First Look inside Americano, a New Coffee and Vermouth Bar on East Burnside

A new watering hole from Hale Pele’s Blair Reynolds embraces Italy’s greatest exports.

By Benjamin Tepler March 28, 2016

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Americano's Italian Futurist bar mural was created by the artists at local design firm Rather Severe to depict the bar's diurnal cycle from coffee shop to vermouth and amaro-centric cocktail bar.

What kind of bar serves brunch all week, roasts its own coffee, and pours almost exclusively vermouth and amaro? Americano (2605 E Burnside), an espresso house by day and a fortified wine-loving drinking spot at night, might be the first in Portland. 

Americano is the brainchild of Hale Pele tiki guy Blair Reynolds and Coco Donuts’ Ian Christopher, who roasts beans exclusively for the bar’s serious coffee program. Joining the crew is an all-star duo: San Francisco bar celebrity Kate Bolton (previously of Maven), and Chris DeBarr, a veteran New Orleans chef who made his mark at the French Quarter standby, Green Goddess. 

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Left: The centerpiece behind the bar loaded with local and foreign spirits is meant to evoke the shape of a jigger or a Chemex coffee maker. Right: The Amaro Cup, a take on the Pimm's cup with Cardamaro (a cardamom-based liquor) and a float of Peychaud's Bitters. 

At Americano, drinking commences at 7 a.m. (Hair of the dog, anyone?) Behind a gleaming white marble horseshoe-shaped bar, brunch cocktails and coffee galore transcend the banal Bloody, with quaffs like the Shakerato—a cool, frothy bitter-on-bitter espresso drink shaken with cream and amaro, or the Spagliato, a bubbly vermouth drink with Campari, sparkling wine, and house coffee tincture. 

At night, the drink menu breaks into two categories: vermouth-heavy classics (Rob Roy, Manhatthan, etc.), and highly drinkable, tonic water and sparkling wine-based cocktails designed to showcase the bar’s collection of bitters, aperitifs and digestifs. Americano’s trademark sipper blends three types of vermouth (French, Italian, and American) in a French press loaded with slices of citrus, thyme, and lavender, alongside a carafe of sparkling water for mixing. Think of it as sangria for fortified wine lovers. Order one for the table.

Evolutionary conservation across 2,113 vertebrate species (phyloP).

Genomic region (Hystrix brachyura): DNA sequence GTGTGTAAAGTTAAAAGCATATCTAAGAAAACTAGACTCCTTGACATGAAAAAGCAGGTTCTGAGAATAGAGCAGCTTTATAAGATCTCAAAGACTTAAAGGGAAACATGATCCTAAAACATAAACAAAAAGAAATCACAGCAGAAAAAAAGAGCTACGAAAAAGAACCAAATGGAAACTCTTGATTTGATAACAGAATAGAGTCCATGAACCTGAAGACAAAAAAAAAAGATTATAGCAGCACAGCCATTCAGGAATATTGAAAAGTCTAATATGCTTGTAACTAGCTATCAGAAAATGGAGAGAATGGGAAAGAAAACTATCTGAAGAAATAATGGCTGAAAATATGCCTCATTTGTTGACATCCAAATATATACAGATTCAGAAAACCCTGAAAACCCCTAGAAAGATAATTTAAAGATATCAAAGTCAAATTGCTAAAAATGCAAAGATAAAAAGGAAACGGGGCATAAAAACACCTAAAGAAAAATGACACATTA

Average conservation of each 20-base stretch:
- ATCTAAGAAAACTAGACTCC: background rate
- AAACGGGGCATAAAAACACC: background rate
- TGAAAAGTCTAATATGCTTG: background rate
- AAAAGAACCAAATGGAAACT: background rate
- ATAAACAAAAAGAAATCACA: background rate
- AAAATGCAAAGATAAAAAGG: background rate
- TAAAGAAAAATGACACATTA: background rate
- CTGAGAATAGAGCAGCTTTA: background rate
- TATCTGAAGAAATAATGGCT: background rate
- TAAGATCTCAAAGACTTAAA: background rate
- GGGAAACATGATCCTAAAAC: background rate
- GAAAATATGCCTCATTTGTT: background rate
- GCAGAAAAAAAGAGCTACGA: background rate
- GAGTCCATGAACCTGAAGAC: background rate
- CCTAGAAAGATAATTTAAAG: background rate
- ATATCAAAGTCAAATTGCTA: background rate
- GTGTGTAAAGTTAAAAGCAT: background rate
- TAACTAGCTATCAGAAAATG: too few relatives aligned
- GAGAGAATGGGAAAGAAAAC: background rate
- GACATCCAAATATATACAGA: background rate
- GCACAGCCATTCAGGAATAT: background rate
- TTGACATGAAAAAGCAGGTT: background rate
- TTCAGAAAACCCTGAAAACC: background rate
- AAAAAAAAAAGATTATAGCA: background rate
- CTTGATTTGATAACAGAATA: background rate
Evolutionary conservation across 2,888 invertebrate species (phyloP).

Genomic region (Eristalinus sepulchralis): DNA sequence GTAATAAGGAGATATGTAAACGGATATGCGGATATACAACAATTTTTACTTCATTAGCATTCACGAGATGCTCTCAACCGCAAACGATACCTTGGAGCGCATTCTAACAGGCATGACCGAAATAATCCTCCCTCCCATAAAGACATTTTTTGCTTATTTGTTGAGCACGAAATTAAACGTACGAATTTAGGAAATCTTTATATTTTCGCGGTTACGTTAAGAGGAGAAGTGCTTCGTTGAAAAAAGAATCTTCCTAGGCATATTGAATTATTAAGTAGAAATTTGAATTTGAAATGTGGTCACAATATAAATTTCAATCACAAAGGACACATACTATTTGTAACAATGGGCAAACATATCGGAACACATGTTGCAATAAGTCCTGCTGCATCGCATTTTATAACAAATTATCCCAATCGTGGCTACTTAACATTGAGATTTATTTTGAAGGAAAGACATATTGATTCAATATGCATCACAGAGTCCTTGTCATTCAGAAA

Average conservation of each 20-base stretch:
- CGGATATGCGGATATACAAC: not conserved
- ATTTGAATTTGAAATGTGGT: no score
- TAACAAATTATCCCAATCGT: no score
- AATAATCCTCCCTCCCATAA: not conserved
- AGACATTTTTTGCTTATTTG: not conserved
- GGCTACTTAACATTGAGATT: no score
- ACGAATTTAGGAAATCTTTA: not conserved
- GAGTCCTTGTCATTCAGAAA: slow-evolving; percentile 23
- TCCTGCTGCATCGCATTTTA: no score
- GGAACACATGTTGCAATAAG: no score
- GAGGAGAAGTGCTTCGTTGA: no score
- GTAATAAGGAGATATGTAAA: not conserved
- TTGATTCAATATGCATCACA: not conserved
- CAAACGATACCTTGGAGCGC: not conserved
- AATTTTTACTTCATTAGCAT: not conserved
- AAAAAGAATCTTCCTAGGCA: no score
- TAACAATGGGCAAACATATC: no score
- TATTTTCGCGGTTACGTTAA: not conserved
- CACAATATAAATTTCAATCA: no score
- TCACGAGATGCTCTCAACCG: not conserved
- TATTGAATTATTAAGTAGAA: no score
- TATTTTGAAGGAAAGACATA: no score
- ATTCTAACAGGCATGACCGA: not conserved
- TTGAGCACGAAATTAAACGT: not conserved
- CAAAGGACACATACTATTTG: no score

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Americano doubles as as serious coffee and espresso bar, with house-roasted beans from co-owner and Coco Donut man Ian Christopher. 

All the while, New Orleans food personality Chris DeBarr churns out whimsical, international plates while paying homage to long-lost James Beard staples, like “jellyroll” eggs with salmon and chèvre or Oaxacan turkey molé over blue corn waffles. Brunch is served seven days a week, before switching to a dinner menu with “digestivos”—little bites and cheeses that pair with the bar’s booze collection. It's early to say where DeBarr's menu will land when the dust is settled, but we’ll be in to try the Americano-steeped Grits and Grillades, a beef dish with coffee, chocolate, and Averna amaro from Sicily—no combination of ingredients better exemplifies this new bar's quirk and ambition. 

Americano will tentatively open to the public April 1.

2605 E Burnside St.
7 a.m.–12 a.m. daily

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